Strength in training: Counter-piracy

Maritime Security Response Team boat crews maneuver into formation during training on Chesapeake Bay. The mission of the MSRT is to provide a short-notice, threat-tailored, maritime response force to deter, protect against, and respond to threats of maritime terrorism and to higher-risk criminal law enforcement threats on the water or in a port. U.S. Coast Guard photo by Petty Officer 2nd Class Michael Anderson.

Maritime Security Response Team boat crews maneuver into formation during training on Chesapeake Bay, Feb. 17, 2011. The mission of the MSRT is to provide a short-notice, threat-tailored, maritime response force to deter, protect against, and respond to threats of maritime terrorism and to higher-risk criminal law enforcement threats on the water or in a port. U.S. Coast Guard photo by Petty Officer 2nd Class Michael Anderson.

The threat of pirates on the high seas continues to bring unique challenges to the international maritime community.  With ships reporting 445 attacks and pirates hijacking 53 ships, capturing 1,181 seafarers and killing eight in 2010, international cooperation is essential as maritime partners worldwide collaborate to prevent, respond and prosecute acts of piracy.

One of these collaborations recently took place aboard the guided missile destroyer USS Mason between the U.S. Coast Guard’s Advanced Interdiction Team (AIT) and the U.S. Navy’s Visit, Board, Search and Seizure Team (VBSS).  In the following excerpt from a recent U.S. Navy article, Petty Officer 3rd Class Jeffry A. Willadsen describes the teamwork between the two services.

The guided-missile destroyer USS Mason (DDG 87). Official Department of Defense photo.

The guided-missile destroyer USS Mason (DDG 87). Official Department of Defense photo.

The USS Mason has seen its share of piracy activity during the last four months, including the boarding of three pirate dhows, the seizure of pirate weapons and paraphernalia, the sinking of an empty pirate skiff and the prevention of several attacks.

The AIT unit has been embarked aboard Mason since May and regularly takes part in their training, including hand-to-hand combat, tactical maneuvering, physical training, search and seizure and interviewing suspected pirates.  The AIT unit is specially trained in advanced maritime enforcement techniques.

According to Coast Guard Lt. Jonathan Laraia , officer in charge of the AIT unit, the combination of his team’s considerable training and expertise, and the VBSS teams in-theater experience is the primary strength of their embarkation aboard Mason.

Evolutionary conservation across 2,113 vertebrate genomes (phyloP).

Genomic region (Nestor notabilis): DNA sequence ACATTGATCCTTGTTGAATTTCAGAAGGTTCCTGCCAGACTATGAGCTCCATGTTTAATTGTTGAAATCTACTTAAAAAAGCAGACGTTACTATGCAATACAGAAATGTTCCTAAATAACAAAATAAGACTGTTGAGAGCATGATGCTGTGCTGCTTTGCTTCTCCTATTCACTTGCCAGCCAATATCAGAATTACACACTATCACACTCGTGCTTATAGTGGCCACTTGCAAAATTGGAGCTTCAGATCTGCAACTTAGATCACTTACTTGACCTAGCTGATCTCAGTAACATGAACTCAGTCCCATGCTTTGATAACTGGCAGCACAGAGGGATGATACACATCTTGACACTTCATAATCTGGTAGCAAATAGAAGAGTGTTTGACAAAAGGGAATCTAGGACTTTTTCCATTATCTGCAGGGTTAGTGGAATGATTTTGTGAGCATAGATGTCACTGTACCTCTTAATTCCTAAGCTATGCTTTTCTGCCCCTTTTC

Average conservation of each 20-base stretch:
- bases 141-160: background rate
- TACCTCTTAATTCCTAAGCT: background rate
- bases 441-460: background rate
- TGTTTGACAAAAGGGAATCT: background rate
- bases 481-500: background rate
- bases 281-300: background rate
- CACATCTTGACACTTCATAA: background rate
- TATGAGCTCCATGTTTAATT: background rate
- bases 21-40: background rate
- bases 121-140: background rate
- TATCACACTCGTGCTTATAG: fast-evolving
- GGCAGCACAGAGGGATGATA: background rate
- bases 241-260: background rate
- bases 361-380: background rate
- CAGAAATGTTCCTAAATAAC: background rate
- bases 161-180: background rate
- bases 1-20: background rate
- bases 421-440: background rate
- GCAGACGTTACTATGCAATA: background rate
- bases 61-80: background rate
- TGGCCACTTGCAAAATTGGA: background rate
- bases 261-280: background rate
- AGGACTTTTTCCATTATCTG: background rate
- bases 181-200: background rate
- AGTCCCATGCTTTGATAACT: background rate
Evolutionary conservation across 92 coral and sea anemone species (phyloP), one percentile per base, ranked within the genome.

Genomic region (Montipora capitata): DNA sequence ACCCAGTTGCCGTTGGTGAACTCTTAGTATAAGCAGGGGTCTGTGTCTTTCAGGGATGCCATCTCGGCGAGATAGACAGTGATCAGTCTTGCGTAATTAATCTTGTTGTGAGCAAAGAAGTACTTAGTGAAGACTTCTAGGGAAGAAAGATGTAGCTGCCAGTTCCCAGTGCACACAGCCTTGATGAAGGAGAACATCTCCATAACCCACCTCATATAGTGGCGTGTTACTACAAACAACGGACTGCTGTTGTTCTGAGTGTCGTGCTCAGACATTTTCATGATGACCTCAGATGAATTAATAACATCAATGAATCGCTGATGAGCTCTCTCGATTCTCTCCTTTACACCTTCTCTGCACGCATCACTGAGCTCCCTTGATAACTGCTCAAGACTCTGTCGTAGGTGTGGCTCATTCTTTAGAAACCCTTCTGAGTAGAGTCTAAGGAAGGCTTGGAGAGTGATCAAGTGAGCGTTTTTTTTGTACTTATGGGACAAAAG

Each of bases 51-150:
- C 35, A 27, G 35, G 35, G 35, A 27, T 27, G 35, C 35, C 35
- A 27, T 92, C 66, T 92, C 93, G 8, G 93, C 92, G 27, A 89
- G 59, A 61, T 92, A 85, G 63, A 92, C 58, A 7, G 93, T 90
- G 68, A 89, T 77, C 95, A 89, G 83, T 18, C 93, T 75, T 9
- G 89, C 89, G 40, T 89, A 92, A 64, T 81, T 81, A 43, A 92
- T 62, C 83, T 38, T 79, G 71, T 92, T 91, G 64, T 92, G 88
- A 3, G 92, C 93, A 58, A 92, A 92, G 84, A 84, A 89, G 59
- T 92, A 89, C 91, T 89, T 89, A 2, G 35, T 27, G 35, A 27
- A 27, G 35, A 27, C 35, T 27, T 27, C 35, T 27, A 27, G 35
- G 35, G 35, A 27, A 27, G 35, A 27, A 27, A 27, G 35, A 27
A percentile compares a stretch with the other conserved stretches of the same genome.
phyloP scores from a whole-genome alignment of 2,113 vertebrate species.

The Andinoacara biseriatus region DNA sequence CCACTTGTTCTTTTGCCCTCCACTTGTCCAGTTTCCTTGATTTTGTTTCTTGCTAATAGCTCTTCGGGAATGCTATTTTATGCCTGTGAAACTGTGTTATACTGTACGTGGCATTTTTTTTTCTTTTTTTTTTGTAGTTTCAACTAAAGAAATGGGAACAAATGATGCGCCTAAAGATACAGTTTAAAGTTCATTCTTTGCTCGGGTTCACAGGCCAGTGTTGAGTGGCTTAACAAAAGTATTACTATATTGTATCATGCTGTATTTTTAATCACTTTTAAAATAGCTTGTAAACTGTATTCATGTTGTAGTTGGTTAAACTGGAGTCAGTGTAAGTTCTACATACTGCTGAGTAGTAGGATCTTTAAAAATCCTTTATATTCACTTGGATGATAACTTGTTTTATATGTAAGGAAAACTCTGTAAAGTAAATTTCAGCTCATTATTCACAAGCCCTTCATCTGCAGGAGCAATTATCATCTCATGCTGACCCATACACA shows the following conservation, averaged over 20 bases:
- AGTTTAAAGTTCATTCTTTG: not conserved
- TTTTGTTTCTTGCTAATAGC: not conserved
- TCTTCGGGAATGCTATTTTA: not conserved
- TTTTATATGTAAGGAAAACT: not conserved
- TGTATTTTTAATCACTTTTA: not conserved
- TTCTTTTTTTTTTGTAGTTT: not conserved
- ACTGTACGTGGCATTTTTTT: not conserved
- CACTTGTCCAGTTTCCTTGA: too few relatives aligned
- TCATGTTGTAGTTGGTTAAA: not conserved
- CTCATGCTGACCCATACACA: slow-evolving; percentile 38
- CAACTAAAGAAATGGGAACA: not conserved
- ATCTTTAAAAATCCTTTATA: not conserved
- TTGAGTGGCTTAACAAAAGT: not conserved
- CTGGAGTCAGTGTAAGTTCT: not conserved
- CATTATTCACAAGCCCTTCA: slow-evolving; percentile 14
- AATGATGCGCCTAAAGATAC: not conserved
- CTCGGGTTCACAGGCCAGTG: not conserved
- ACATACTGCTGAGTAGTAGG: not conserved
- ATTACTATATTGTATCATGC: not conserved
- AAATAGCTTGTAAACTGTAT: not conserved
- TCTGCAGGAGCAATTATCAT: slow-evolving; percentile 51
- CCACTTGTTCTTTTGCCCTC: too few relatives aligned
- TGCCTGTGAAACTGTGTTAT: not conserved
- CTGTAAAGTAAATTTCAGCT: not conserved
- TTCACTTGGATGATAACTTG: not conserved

“It’s good to get a different perspective from Sailors here on Mason,” said Laraia. “They share their experiences with us, and we share our expertise with them. We teach and learn from each other, and we are all better off because of it.”

“The training that we’ve received from them is top-notch,” said Gunner’s Mate 1st Class Miguel Carino, USS Mason VBSS team leading petty officer. “Their training and experience combined with ours, makes us that much more ready for real-life operations. When you face a real situation, you can never be too ready. It has been a privilege to work with the AIT team.”

Although their primary mission is to support counter-piracy, the Coast Guardsmen are fully integrated with Mason’s crew.

“We participated in underway replenishments, working parties and helped out any other way we could,” Laraia added. “The S ailors on Mason have been accommodating and welcoming and have really made us feel like part of the crew.”

According to USS Mason Command Master Chief Raymond Kemp, force integration and diversity of experience are an important part of the Navy’s mission.

Anti-piracy-operations

Members of Coast Guard Law Enforcement Detachment 406 and a visit, board, search and seizure team head back to the USS Farragut (DDG 99) after disabling a suspected pirate skiff in the Indian Ocean, April 1, 2010. U.S. Navy photo by Petty Officer 1st Class Cassandra Thompson.

“Our VBSS team has seen a lot of action this deployment and have succeeded with flying colors,” said Kemp. “Working with our Coast Guard partners makes us even stronger and more prepared to complete the Navy’s mission on the high seas.”

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